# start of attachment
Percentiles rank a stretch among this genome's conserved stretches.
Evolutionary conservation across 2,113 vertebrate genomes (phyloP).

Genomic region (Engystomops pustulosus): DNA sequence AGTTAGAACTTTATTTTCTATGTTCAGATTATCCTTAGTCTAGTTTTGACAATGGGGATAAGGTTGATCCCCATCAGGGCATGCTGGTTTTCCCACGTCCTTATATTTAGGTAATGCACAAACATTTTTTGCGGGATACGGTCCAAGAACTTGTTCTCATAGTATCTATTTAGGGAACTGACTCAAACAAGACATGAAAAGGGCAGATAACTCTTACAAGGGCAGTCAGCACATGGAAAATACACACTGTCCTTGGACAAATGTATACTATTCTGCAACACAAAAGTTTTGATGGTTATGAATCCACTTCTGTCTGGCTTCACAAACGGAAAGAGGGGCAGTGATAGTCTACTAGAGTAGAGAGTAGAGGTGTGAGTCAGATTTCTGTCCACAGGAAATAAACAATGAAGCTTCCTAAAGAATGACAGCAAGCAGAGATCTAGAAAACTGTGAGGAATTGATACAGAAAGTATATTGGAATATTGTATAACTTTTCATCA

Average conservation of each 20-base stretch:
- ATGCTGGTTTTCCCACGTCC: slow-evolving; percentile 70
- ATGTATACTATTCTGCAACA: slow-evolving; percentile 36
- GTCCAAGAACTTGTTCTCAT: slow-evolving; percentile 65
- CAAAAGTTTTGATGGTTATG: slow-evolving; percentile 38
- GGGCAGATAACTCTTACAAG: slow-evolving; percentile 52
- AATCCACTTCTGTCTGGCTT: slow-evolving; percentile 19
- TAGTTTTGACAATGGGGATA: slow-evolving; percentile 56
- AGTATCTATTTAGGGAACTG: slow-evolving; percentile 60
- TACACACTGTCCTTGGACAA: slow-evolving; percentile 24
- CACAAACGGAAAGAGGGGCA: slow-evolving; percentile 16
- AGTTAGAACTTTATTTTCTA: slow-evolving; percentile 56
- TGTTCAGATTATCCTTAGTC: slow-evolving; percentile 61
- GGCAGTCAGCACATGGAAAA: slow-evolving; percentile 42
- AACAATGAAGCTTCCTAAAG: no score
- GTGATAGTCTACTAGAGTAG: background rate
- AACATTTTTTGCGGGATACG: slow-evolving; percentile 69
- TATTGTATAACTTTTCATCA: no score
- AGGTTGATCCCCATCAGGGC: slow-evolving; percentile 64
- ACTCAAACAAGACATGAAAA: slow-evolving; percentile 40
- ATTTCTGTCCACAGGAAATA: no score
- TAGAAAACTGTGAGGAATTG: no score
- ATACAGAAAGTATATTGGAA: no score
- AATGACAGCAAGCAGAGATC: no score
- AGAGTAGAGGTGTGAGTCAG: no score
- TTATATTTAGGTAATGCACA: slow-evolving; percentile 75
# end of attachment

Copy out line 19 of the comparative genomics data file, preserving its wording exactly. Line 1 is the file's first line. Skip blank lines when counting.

- GTGATAGTCTACTAGAGTAG: background rate